Politics

Schumer calls for motion on coronavirus reduction as GOP mulls non permanent unemployment profit extension

Senate Minority Leader Chuck Schumer chided Majority Leader Mitch McConnell for a lack of urgency Wednesday as Republicans try to craft a coronavirus relief bill with only days until financial lifelines expire.

Senate Republicans, meanwhile, have discussed a short-term extension of enhanced unemployment benefits.

In Senate floor remarks, the New York Democrat said the GOP’s delays in releasing a plan meant to kickstart negotiations with Democrats would inflict financial pain on Americans struggling to cover costs during the outbreak. He contended that earlier McConnell remarks that touched on the National Defense Authorization Act and “cancel culture” — but not coronavirus aid — showed disorganization within the Republican Party. 

“When Leader McConnell at this crucial moment can’t even mention [Covid-19], it shows what a knot the Republicans are tied in,” Schumer said. 

On Tuesday, McConnell, a Kentucky Republican, said he planned to “introduce a bill in the next few days that is a starting place” for talks on a final plan that could pass the GOP-controlled Senate and Democratic-held House. But congressional leaders indicated that legislation likely would not pass until August — after a federal moratorium on evictions and the $600 per week enhanced federal unemployment benefit expire at the end of next week. 

McConnell acknowledged Tuesday that his developing proposal “enjoys fairly significant support among Republican senators,” but “probably not everyone.” GOP lawmakers have to resolve differences with the White House, which wants a payroll tax holiday that’s unpopular on Capitol Hill and to stop additional funding for coronavirus testing. Leaders of both parties in Congress want more federal money for testing.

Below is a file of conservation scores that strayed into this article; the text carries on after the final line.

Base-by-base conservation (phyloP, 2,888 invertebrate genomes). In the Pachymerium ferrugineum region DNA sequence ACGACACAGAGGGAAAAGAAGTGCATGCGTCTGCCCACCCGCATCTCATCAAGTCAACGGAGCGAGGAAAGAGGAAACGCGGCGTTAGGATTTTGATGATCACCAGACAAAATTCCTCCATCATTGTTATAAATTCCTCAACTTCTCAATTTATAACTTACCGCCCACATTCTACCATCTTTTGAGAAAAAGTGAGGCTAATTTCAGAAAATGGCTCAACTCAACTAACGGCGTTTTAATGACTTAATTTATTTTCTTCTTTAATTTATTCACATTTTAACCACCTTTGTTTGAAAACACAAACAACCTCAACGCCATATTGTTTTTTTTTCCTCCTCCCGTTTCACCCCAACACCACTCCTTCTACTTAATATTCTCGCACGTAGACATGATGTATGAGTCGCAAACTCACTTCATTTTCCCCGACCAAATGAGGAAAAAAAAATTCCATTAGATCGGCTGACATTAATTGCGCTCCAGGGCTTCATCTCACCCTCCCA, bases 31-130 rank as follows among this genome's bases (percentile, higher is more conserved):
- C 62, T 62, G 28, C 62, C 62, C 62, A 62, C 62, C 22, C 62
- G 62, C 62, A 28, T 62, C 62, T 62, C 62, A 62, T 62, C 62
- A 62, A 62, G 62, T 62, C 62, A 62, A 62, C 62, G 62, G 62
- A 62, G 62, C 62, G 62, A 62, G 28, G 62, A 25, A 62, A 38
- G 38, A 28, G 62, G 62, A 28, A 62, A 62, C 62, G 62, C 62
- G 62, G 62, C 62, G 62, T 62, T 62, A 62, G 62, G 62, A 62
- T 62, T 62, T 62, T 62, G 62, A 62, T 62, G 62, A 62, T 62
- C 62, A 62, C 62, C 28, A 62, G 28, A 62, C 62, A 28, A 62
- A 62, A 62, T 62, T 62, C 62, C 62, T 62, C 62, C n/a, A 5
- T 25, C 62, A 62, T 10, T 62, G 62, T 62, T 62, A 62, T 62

Congress’ failure to come to a relief agreement nearly three months since it last passed a coronavirus aid bill threatens to upend stabilizing measures including the extra jobless benefit and eviction moratorium as the U.S. jobless rate stands above 11%. The talks come as U.S. Covid-19 cases approach 4 million and deaths top 142,000, a crisis so deadly that even President Donald Trump admitted it is getting worse after weeks of denying its severity.

On Wednesday, Schumer stressed the need to act on legislation “as we’re on the edge of so many cliffs.” 

A spokesman for McConnell did not immediately respond to a request to comment on Schumer’s remarks. 

Republicans and Democrats have to resolve several major issues before they can approve a rescue bill. Democrats want to either extend the unemployment benefit outright or phase it out as state unemployment rates fall, while the GOP aims to reduce the sum. 

Senate Republicans are discussing the possibility of passing a separate short-term extension of the benefit, which expires at the end of the month, as lawmakers struggle to reach a consensus on broader legislation, NBC News reported, citing three senators. It is unclear how they would structure the assistance or for how long, and lawmakers have made no final decisions. 

Sen. John Cornyn, R-Texas, said he is “open” to a temporary extension of enhanced unemployment insurance, according to NBC. Sen. John Barrasso, R-Wyo., added that “discussions come down to both the duration and at what price point.” 

But Democrats, who have pushed to extend the assistance at least into next year, are unlikely to embrace a temporary fix. In a statement, Senate Finance Committee ranking member Ron Wyden, D-Ore., said, “Republicans have had months to propose a plan for extending supercharged unemployment benefits, and they still have nothing to offer.” He pushed to tie an ongoing unemployment insurance boost to economic conditions, which a bill he introduced with Schumer earlier this year would do.

Democrats also want to approve new relief for states and municipalities, along with rent and mortgage assistance. GOP leaders have indicated they instead want to give state and local governments more flexibility in how they spend existing federal aid dollars, and have not mentioned the possibility of more housing relief in recent days. 

While both parties back another round of direct payments to individuals, it is unclear if Congress will send money as widely as it did when it approved checks of up to $1,200 in March. 

The GOP has also insisted on liability protections for businesses, doctors and universities, which McConnell has described as a red line in negotiations. 

He also said the Republican proposal would include $105 billion to help reopen schools in the fall.

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